Russian President Vladimir Putin expressed concern at a sharp fall in Russia’s trade with Armenia registered this year as he met with his Armenian counterpart Serzh Sarkisian near Moscow late on Monday.
Putin singled out the current state of Russian-Armenian economic ties in his opening remarks at the talks held in his Novo-Ogaryovo residence.
Sarkisian’s office said that the two men also discussed the Nagorno-Karabakh conflict but gave no details. The Armenian leader blamed Azerbaijan for recent weeks’ upsurge in truce violations in the conflict at the start of the meeting held a week after Russian Foreign Minister Sergey Lavrov’s unexpected visit to Baku.
The visit and Sarkisian’s subsequent departure to Moscow fueled speculation in the Armenian press that the Kremlin could force Yerevan to make more concessions to Baku as part of its putative efforts to anchor Azerbaijan more closely to Russia. Russian officials have given no such indications in their public statements.
Putin did not mention the Karabakh dispute when he welcomed Sarkisian at Novo-Ogaryovo. In his opening remarks publicized by the Kremlin, he spoke instead of the economic component of Russia’s “special” relationship with Armenia.
“It’s nice that Russia remains Armenia’s leading trading partner,” Putin said. “Last year, our commercial exchange rose significantly compared with 2013, but unfortunately the first half of this year saw a downward trend.”
“We will probably also talk about that today,” he went on. “There are certain nuances there to which I have no answers yet. I would like to discuss these issues with you.”
According to official Armenian statistics, Russian-Armenian trade plummeted by almost 22 percent to $491 million in the first half of 2015. Particularly drastic was a drop in Armenian exports to Russia, reflecting a sharp depreciation of the Russian ruble which began in June 2014.
The ruble has lost almost half of its value against the U.S. dollar since then due to collapsing oil prices and Western economic sanctions imposed on Moscow. This has slashed the dollar-denominated value of Armenian goods sold in the Russian market.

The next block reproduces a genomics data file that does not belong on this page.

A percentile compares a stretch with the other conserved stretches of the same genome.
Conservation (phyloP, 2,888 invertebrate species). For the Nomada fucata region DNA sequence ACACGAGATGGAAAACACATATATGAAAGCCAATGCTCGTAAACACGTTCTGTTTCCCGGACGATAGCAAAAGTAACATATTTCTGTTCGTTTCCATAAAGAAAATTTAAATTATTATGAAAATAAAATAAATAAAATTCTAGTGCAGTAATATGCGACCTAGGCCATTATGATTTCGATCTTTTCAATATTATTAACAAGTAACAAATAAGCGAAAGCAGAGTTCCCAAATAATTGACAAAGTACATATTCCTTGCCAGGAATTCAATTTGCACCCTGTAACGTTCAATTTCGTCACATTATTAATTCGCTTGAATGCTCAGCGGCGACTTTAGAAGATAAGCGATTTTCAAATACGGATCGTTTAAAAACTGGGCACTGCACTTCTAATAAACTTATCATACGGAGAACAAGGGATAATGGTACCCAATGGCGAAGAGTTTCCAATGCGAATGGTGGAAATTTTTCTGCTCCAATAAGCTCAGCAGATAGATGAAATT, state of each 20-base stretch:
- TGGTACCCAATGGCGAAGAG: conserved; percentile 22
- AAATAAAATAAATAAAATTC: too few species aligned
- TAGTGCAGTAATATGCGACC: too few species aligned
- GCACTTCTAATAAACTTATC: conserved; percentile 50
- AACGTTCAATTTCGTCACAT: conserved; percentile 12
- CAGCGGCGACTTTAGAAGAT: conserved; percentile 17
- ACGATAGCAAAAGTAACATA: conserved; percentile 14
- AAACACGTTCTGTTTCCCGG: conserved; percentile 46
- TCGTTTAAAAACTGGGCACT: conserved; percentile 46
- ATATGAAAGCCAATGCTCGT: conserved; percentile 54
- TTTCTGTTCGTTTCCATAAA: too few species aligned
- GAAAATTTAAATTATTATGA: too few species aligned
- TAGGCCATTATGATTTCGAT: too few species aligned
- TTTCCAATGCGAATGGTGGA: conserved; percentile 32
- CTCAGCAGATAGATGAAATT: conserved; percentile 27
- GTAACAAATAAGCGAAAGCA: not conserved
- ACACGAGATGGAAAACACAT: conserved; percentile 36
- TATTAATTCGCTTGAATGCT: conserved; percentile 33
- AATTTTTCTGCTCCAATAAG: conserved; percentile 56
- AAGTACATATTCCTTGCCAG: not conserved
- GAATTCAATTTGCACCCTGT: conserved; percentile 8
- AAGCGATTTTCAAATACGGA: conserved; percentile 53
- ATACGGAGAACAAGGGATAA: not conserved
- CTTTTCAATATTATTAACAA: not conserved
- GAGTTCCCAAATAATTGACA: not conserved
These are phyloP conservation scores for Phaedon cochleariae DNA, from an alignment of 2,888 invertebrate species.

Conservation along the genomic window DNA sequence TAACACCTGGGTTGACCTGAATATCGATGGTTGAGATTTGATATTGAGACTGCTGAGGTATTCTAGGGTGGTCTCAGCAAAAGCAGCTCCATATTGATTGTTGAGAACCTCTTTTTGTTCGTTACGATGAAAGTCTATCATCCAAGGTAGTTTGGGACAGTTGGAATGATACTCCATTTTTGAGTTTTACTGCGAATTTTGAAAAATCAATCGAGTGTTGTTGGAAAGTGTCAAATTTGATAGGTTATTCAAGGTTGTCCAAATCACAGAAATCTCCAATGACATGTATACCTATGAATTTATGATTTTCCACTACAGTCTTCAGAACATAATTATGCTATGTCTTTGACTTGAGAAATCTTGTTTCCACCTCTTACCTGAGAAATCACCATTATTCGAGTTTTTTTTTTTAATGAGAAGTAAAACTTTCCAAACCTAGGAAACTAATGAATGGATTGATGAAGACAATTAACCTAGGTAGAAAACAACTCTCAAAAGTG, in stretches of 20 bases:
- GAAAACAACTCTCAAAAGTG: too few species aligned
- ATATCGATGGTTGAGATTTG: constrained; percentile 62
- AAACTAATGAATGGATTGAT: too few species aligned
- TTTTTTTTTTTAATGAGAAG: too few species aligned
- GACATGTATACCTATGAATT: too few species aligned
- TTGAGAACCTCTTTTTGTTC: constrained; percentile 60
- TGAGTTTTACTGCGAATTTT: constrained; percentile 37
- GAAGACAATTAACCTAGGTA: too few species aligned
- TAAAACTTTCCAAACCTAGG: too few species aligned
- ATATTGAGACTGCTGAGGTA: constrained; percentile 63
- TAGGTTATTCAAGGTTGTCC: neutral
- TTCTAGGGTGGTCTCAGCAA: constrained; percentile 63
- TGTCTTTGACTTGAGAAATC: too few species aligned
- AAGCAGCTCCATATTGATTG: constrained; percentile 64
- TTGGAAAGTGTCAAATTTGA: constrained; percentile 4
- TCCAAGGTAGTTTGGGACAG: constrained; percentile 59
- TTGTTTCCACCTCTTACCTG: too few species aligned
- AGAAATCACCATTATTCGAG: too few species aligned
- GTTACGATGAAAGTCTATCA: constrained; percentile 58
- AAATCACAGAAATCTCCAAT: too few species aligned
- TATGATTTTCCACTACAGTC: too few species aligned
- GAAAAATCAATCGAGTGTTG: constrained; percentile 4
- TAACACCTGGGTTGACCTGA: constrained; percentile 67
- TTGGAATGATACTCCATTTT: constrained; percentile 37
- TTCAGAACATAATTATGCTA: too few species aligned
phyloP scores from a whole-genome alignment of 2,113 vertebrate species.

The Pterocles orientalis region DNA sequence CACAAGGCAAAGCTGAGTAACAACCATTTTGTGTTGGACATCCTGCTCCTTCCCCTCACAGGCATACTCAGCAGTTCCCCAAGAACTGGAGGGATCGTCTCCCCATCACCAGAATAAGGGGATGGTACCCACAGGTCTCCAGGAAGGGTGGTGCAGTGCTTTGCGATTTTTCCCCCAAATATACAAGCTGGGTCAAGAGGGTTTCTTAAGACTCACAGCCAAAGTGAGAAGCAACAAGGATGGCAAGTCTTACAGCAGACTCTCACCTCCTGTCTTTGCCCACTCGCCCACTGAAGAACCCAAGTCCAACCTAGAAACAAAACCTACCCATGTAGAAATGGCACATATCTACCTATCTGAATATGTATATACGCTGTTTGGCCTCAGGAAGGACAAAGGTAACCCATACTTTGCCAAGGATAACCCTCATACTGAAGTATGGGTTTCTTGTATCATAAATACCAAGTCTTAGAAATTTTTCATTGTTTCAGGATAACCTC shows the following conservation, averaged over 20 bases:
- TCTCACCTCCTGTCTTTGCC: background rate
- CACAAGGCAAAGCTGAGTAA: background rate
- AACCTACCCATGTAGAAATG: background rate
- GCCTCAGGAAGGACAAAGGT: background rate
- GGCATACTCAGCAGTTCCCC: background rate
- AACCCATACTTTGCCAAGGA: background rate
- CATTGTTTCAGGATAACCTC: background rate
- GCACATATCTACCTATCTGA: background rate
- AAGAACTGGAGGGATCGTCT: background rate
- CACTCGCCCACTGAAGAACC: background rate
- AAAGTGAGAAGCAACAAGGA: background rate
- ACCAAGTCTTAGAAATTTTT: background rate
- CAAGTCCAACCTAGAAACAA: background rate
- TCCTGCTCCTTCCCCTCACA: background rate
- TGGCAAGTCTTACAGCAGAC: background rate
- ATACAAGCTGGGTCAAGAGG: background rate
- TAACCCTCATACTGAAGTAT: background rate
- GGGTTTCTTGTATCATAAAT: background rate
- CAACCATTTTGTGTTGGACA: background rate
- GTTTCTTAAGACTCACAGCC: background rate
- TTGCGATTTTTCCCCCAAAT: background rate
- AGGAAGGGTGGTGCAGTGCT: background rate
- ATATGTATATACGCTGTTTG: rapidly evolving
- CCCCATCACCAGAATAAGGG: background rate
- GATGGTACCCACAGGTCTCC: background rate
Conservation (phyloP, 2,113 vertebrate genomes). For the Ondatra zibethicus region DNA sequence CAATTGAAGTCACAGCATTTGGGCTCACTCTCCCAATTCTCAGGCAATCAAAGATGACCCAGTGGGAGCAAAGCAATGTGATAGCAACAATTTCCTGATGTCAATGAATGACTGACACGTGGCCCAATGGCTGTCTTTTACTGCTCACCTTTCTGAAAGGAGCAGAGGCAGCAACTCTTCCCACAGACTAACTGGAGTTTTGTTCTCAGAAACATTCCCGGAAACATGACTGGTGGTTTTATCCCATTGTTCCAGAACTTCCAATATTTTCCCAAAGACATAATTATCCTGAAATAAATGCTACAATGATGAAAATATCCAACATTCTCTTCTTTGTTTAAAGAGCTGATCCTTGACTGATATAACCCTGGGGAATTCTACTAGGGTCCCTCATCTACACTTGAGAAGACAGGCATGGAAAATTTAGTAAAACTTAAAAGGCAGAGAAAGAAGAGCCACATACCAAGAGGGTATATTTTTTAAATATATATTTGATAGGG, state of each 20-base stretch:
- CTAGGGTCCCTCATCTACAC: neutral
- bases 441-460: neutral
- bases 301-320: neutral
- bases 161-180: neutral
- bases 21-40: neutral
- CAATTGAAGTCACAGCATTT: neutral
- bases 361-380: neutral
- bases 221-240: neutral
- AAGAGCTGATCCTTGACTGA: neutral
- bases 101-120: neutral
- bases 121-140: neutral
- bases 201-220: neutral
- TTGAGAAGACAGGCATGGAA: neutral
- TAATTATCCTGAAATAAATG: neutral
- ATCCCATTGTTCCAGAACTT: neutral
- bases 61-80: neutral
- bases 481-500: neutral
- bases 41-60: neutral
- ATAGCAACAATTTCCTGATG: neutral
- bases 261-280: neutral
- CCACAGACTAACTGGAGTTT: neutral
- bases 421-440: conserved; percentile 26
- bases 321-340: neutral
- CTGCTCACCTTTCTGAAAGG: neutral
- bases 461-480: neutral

The Armenian government reported a similarly sharp drop in Armenia’s trade with the European Union, which totaled $582 million in January-June. Nevertheless, the falling volume of Russian-Armenian trade is undermining the government’s earlier assurances that Armenia’s accession in the Eurasian Economic Union (EEU), effective from January 2015, will give new impetus to the domestic economy. It is also giving more ammunition to Armenian critics of the EEU membership and Yerevan’s broader ties with Moscow.
Sarkisian implied on Monday that the Russian-led economic bloc has yet to live up to his expectations. “We have lot of work to do in order to fill that grouping with content, with accomplishments perceptible to our peoples,” he told Putin.
“In this context, Vladimir Vladimirovich, the price of energy resources for Armenia remains the key issue,” he said. “In this crisis situation, exchange rate fluctuations have a very painful impact on [energy] tariffs, and I very much hope that we will find new solutions, good solutions.”
A nearly 17 percent depreciation of the Armenian dram, another consequence of the Russian currency meltdown, was the main official rationale for state regulators’ decision in June to raise electricity prices in Armenia for a third time in two years. Officials in Yerevan argued that the weaker dram has pushed up the cost of Russian natural gas generating around 40 percent of Armenia’s electricity.
That explanation did not satisfy most Armenians. Thousands of them demonstrated in Yerevan against the price hike on a daily basis in late June and early July. The protests forced the Sarkisian government to subsidize the energy tariffs for households and some small businesses.
The so-called “Electric Yerevan” movement also raised Russian fears of yet another Western-backed another “color revolution” in the former Soviet Union. In what was widely seen as an attempt to bolster Sarkisian, it was announced at the height of the protests that Russian law-enforcement authorities have agreed to let Armenian courts try a Russian soldier accused of murdering an Armenian family in Gyumri in January. The Russian government also disbursed a $200 million low-interest loan which Armenia will spend on buying more Russian-made weapons for its armed forces.
Sarkisian made a point of thanking Putin for the decision to place the Gyumri massacre case under Armenian jurisdiction. He also stressed the importance of the Russian loan.
It was not immediately clear whether Sarkisian sought an even greater discount on Russian natural gas deliveries to Armenia. Russia’s Gazprom monopoly already agreed in April to cut the gas price from $190 to $165 per thousand cubic meters. The Russian giant charged European countries more than $300 per thousand cubic meters as of late last year.
That tariff reduction, which was formalized by a Russian-Armenian intergovernmental agreement signed in Moscow on Monday, will not translate into lower gas prices for Armenian households. It seems designed to enable Armenia’s Gazprom-owned national gas distribution network to reverse losses incurred as a result of the dram’s depreciation.